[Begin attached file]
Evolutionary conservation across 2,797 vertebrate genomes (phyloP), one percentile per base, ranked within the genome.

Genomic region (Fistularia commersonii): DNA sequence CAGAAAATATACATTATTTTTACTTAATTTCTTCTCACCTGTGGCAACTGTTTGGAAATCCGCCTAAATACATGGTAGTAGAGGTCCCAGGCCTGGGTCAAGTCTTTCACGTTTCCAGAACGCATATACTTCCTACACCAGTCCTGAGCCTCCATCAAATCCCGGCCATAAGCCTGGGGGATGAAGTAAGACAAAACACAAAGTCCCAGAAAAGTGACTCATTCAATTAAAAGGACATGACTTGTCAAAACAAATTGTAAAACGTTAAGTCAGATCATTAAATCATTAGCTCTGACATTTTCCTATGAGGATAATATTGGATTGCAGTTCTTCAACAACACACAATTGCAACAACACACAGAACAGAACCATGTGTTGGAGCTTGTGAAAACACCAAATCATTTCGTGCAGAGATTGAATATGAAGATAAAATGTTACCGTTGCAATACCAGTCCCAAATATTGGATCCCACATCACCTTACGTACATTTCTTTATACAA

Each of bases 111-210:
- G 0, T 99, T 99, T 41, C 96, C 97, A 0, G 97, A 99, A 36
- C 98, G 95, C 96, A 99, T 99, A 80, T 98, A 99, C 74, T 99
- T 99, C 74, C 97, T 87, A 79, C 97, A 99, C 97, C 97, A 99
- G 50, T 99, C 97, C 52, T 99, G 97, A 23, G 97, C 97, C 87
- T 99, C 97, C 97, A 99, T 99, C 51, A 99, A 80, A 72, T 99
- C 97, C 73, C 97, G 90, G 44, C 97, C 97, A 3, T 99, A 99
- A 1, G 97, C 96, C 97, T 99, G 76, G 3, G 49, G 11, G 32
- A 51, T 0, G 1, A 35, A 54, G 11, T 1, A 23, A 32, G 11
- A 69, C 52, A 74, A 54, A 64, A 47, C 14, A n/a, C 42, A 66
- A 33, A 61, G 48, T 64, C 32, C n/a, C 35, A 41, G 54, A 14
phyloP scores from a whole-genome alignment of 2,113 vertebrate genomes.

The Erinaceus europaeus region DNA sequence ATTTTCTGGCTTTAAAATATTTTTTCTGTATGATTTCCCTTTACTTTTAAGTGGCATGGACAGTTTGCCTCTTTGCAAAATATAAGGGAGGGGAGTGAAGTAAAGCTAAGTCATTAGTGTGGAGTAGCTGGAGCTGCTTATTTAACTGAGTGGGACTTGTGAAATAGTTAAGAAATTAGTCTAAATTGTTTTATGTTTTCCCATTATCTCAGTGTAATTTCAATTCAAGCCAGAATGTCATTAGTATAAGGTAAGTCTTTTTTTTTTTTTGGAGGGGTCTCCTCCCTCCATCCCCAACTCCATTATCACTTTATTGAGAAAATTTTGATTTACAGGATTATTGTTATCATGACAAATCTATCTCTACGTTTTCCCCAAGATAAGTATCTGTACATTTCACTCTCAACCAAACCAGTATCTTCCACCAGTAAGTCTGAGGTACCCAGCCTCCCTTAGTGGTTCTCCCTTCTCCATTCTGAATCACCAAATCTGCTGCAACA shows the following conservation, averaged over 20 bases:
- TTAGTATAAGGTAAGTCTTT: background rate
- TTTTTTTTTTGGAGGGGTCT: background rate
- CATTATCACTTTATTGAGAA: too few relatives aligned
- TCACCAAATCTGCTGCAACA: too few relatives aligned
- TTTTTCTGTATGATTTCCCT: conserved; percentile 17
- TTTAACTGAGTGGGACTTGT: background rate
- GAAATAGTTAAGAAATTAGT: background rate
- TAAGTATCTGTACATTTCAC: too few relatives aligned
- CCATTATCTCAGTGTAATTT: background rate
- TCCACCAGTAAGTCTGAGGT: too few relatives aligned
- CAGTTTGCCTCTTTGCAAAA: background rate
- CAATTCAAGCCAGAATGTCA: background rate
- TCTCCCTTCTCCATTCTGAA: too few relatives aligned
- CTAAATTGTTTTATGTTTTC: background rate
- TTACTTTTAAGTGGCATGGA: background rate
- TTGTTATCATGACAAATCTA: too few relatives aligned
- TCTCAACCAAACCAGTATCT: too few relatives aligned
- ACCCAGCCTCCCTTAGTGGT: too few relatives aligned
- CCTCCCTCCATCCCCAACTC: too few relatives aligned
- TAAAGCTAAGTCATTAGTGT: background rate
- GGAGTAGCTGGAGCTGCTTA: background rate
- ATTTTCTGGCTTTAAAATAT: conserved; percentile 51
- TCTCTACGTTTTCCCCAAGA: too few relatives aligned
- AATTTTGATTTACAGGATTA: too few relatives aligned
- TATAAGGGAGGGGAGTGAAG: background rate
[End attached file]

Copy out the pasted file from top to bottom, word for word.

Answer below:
Evolutionary conservation across 2,797 vertebrate genomes (phyloP), one percentile per base, ranked within the genome.

Genomic region (Fistularia commersonii): DNA sequence CAGAAAATATACATTATTTTTACTTAATTTCTTCTCACCTGTGGCAACTGTTTGGAAATCCGCCTAAATACATGGTAGTAGAGGTCCCAGGCCTGGGTCAAGTCTTTCACGTTTCCAGAACGCATATACTTCCTACACCAGTCCTGAGCCTCCATCAAATCCCGGCCATAAGCCTGGGGGATGAAGTAAGACAAAACACAAAGTCCCAGAAAAGTGACTCATTCAATTAAAAGGACATGACTTGTCAAAACAAATTGTAAAACGTTAAGTCAGATCATTAAATCATTAGCTCTGACATTTTCCTATGAGGATAATATTGGATTGCAGTTCTTCAACAACACACAATTGCAACAACACACAGAACAGAACCATGTGTTGGAGCTTGTGAAAACACCAAATCATTTCGTGCAGAGATTGAATATGAAGATAAAATGTTACCGTTGCAATACCAGTCCCAAATATTGGATCCCACATCACCTTACGTACATTTCTTTATACAA

Each of bases 111-210:
- G 0, T 99, T 99, T 41, C 96, C 97, A 0, G 97, A 99, A 36
- C 98, G 95, C 96, A 99, T 99, A 80, T 98, A 99, C 74, T 99
- T 99, C 74, C 97, T 87, A 79, C 97, A 99, C 97, C 97, A 99
- G 50, T 99, C 97, C 52, T 99, G 97, A 23, G 97, C 97, C 87
- T 99, C 97, C 97, A 99, T 99, C 51, A 99, A 80, A 72, T 99
- C 97, C 73, C 97, G 90, G 44, C 97, C 97, A 3, T 99, A 99
- A 1, G 97, C 96, C 97, T 99, G 76, G 3, G 49, G 11, G 32
- A 51, T 0, G 1, A 35, A 54, G 11, T 1, A 23, A 32, G 11
- A 69, C 52, A 74, A 54, A 64, A 47, C 14, A n/a, C 42, A 66
- A 33, A 61, G 48, T 64, C 32, C n/a, C 35, A 41, G 54, A 14
phyloP scores from a whole-genome alignment of 2,113 vertebrate genomes.

The Erinaceus europaeus region DNA sequence ATTTTCTGGCTTTAAAATATTTTTTCTGTATGATTTCCCTTTACTTTTAAGTGGCATGGACAGTTTGCCTCTTTGCAAAATATAAGGGAGGGGAGTGAAGTAAAGCTAAGTCATTAGTGTGGAGTAGCTGGAGCTGCTTATTTAACTGAGTGGGACTTGTGAAATAGTTAAGAAATTAGTCTAAATTGTTTTATGTTTTCCCATTATCTCAGTGTAATTTCAATTCAAGCCAGAATGTCATTAGTATAAGGTAAGTCTTTTTTTTTTTTTGGAGGGGTCTCCTCCCTCCATCCCCAACTCCATTATCACTTTATTGAGAAAATTTTGATTTACAGGATTATTGTTATCATGACAAATCTATCTCTACGTTTTCCCCAAGATAAGTATCTGTACATTTCACTCTCAACCAAACCAGTATCTTCCACCAGTAAGTCTGAGGTACCCAGCCTCCCTTAGTGGTTCTCCCTTCTCCATTCTGAATCACCAAATCTGCTGCAACA shows the following conservation, averaged over 20 bases:
- TTAGTATAAGGTAAGTCTTT: background rate
- TTTTTTTTTTGGAGGGGTCT: background rate
- CATTATCACTTTATTGAGAA: too few relatives aligned
- TCACCAAATCTGCTGCAACA: too few relatives aligned
- TTTTTCTGTATGATTTCCCT: conserved; percentile 17
- TTTAACTGAGTGGGACTTGT: background rate
- GAAATAGTTAAGAAATTAGT: background rate
- TAAGTATCTGTACATTTCAC: too few relatives aligned
- CCATTATCTCAGTGTAATTT: background rate
- TCCACCAGTAAGTCTGAGGT: too few relatives aligned
- CAGTTTGCCTCTTTGCAAAA: background rate
- CAATTCAAGCCAGAATGTCA: background rate
- TCTCCCTTCTCCATTCTGAA: too few relatives aligned
- CTAAATTGTTTTATGTTTTC: background rate
- TTACTTTTAAGTGGCATGGA: background rate
- TTGTTATCATGACAAATCTA: too few relatives aligned
- TCTCAACCAAACCAGTATCT: too few relatives aligned
- ACCCAGCCTCCCTTAGTGGT: too few relatives aligned
- CCTCCCTCCATCCCCAACTC: too few relatives aligned
- TAAAGCTAAGTCATTAGTGT: background rate
- GGAGTAGCTGGAGCTGCTTA: background rate
- ATTTTCTGGCTTTAAAATAT: conserved; percentile 51
- TCTCTACGTTTTCCCCAAGA: too few relatives aligned
- AATTTTGATTTACAGGATTA: too few relatives aligned
- TATAAGGGAGGGGAGTGAAG: background rate